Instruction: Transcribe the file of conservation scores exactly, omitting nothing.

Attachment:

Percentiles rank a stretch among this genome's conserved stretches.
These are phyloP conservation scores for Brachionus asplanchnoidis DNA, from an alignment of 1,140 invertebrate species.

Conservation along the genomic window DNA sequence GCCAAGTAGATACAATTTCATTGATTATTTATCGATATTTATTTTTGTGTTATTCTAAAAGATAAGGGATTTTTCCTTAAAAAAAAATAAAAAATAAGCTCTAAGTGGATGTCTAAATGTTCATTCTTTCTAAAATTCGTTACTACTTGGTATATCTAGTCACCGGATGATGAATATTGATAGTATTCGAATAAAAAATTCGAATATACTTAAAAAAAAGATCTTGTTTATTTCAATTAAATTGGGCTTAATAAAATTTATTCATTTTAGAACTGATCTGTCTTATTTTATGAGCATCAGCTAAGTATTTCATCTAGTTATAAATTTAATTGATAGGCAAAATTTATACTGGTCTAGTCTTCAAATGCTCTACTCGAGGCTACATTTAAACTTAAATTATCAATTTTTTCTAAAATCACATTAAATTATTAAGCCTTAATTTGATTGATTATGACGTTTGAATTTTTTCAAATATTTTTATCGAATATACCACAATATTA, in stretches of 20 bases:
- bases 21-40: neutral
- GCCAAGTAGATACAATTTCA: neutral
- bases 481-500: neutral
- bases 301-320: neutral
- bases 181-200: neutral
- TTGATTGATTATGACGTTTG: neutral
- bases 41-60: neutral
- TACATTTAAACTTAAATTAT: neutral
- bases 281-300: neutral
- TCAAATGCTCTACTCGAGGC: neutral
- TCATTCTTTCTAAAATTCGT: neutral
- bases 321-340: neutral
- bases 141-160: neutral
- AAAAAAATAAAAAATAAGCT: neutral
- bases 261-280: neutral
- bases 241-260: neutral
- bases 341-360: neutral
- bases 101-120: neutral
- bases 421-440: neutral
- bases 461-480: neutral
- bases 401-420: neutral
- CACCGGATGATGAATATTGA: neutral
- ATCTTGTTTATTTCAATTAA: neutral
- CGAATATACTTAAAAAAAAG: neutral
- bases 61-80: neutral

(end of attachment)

Percentiles rank a stretch among this genome's conserved stretches.
These are phyloP conservation scores for Brachionus asplanchnoidis DNA, from an alignment of 1,140 invertebrate species.

Conservation along the genomic window DNA sequence GCCAAGTAGATACAATTTCATTGATTATTTATCGATATTTATTTTTGTGTTATTCTAAAAGATAAGGGATTTTTCCTTAAAAAAAAATAAAAAATAAGCTCTAAGTGGATGTCTAAATGTTCATTCTTTCTAAAATTCGTTACTACTTGGTATATCTAGTCACCGGATGATGAATATTGATAGTATTCGAATAAAAAATTCGAATATACTTAAAAAAAAGATCTTGTTTATTTCAATTAAATTGGGCTTAATAAAATTTATTCATTTTAGAACTGATCTGTCTTATTTTATGAGCATCAGCTAAGTATTTCATCTAGTTATAAATTTAATTGATAGGCAAAATTTATACTGGTCTAGTCTTCAAATGCTCTACTCGAGGCTACATTTAAACTTAAATTATCAATTTTTTCTAAAATCACATTAAATTATTAAGCCTTAATTTGATTGATTATGACGTTTGAATTTTTTCAAATATTTTTATCGAATATACCACAATATTA, in stretches of 20 bases:
- bases 21-40: neutral
- GCCAAGTAGATACAATTTCA: neutral
- bases 481-500: neutral
- bases 301-320: neutral
- bases 181-200: neutral
- TTGATTGATTATGACGTTTG: neutral
- bases 41-60: neutral
- TACATTTAAACTTAAATTAT: neutral
- bases 281-300: neutral
- TCAAATGCTCTACTCGAGGC: neutral
- TCATTCTTTCTAAAATTCGT: neutral
- bases 321-340: neutral
- bases 141-160: neutral
- AAAAAAATAAAAAATAAGCT: neutral
- bases 261-280: neutral
- bases 241-260: neutral
- bases 341-360: neutral
- bases 101-120: neutral
- bases 421-440: neutral
- bases 461-480: neutral
- bases 401-420: neutral
- CACCGGATGATGAATATTGA: neutral
- ATCTTGTTTATTTCAATTAA: neutral
- CGAATATACTTAAAAAAAAG: neutral
- bases 61-80: neutral